Deep field images never disappoint, do they? For the novice astronomer, however, these images need quite a lot of interpretation. I usually start by identifying different types of objects in the image, and help students figure out how to identify them. The spikey objects are stars (objects like our Sun) in the foreground. These stars are bright enough that the bits of light deflected by the telescope itself are noticeable. (This is a gloss on diffraction, of course, but it’s enough for early in the semester!) A student might notice that the diffraction spikes.
The smaller, fainter objects are nearly all galaxies. This gives me the opportunity to mention what a galaxy actually is: a conglomeration of billions or trillions of stars, plus dust and gas. I’ll ask them to estimate the number of galaxies in this image, and accept any number that is in the thousands. So then I ask them to think about how many STARS are represented in this image—including the stars in the galaxies!
Next, I’ll point out that galaxies come in several shapes. I’ll point out a nice face-on spiral (there is a particularly nice one just above center on the right), and then an edge-on spiral (there are lots!). Then I’ll point out a smudgy elliptical galaxy, like the one near the center of the image.
I’ll mention that those are the two basic shapes of isolated galaxies, and then I’ll draw students’ attention to the gravitationally-lensed galaxies that appear as arcs along concentric circles around the big elliptical near the center of the image.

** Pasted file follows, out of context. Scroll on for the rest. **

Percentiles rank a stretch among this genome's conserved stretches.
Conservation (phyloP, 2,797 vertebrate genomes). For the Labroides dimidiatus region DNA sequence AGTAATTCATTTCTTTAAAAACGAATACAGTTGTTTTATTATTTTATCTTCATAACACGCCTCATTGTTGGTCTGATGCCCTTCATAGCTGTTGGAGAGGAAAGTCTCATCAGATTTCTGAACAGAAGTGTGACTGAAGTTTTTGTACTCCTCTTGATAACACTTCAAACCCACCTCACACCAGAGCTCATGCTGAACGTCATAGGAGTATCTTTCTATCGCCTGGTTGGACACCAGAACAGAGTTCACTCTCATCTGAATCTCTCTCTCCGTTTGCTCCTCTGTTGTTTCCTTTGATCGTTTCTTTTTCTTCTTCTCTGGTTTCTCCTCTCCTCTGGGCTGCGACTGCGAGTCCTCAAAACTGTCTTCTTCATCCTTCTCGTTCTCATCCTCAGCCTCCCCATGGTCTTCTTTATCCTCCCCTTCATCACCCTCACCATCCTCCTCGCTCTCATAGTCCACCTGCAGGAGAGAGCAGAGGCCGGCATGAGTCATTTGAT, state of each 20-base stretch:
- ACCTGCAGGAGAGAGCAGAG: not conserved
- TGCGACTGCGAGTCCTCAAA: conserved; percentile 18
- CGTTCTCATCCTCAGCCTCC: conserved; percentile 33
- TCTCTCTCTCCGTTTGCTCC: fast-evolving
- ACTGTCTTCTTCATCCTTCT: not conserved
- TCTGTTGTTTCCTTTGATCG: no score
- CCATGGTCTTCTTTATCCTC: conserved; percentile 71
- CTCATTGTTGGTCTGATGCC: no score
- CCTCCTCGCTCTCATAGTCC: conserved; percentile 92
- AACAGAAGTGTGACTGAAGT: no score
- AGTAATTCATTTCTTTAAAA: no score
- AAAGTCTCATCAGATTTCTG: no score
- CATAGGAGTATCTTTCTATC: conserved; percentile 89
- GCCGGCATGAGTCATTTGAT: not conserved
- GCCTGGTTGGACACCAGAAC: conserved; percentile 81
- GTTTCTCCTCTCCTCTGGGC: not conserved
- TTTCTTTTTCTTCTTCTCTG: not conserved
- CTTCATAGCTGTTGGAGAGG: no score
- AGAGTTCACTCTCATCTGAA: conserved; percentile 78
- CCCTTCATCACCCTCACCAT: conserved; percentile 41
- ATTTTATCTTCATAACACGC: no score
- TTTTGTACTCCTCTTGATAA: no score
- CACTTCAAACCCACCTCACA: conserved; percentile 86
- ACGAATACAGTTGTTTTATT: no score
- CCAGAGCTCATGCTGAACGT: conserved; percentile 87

I’ll often ask students to notice the colors of the galaxies. At the beginning of the course, it’s too much to ask them to understand WHY more distant galaxies are redder, in general. But I ask them to notice that the galaxies shown have colors, and that distance is one of the things we can figure out from those colors.
Finally, I circle back to the most accessible big WOW of these kinds of images: a feel for the size of the universe. The image took 12.5 hours to build from lots of shorter images, and “zooms in” on a section of sky as small as a grain of sand held at arm’s length. In order to get a sense of the scale of the universe, students must imagine wallpapering the sky with grains of sand…and then replacing every single grain with an image like this one, including its thousands of galaxies.
Supporting material in the texts and online: This image provides a great opportunity to talk to students about “What an Astronomer Sees”--how astronomers draw meaning out of an image by closely examining shapes, colors, and relationships. You might reference this image in Chapter 1, as a final “zoom out” from the Figures that develop the universal address. Other connected material appears in:
The Light and Telescopes chapter, where diffraction makes an appearance (these are particularly beautiful diffraction spikes, if you are into that sort of thing!).
Evolution of High-Mass Stars, where it first becomes possible to discuss gravitational lensing.
Hubble Law, where the connection between redshift and distance is made concrete.
Formation and Evolution of Structure, which connects this image to the larger mission of JWST to find the first stars and galaxies, and finally answer these questions about how the universe has changed since very early times.
The Learning Astronomy by Doing Astronomy Workbook, Activity 32: Hubble Deep Field North is a great activity for introducing the ideas that could be explored by astronomers in the newer James Webb image.
Two related Astronomy in Action videos: Galaxy Shapes and Orientation and Expanding Balloon Universe.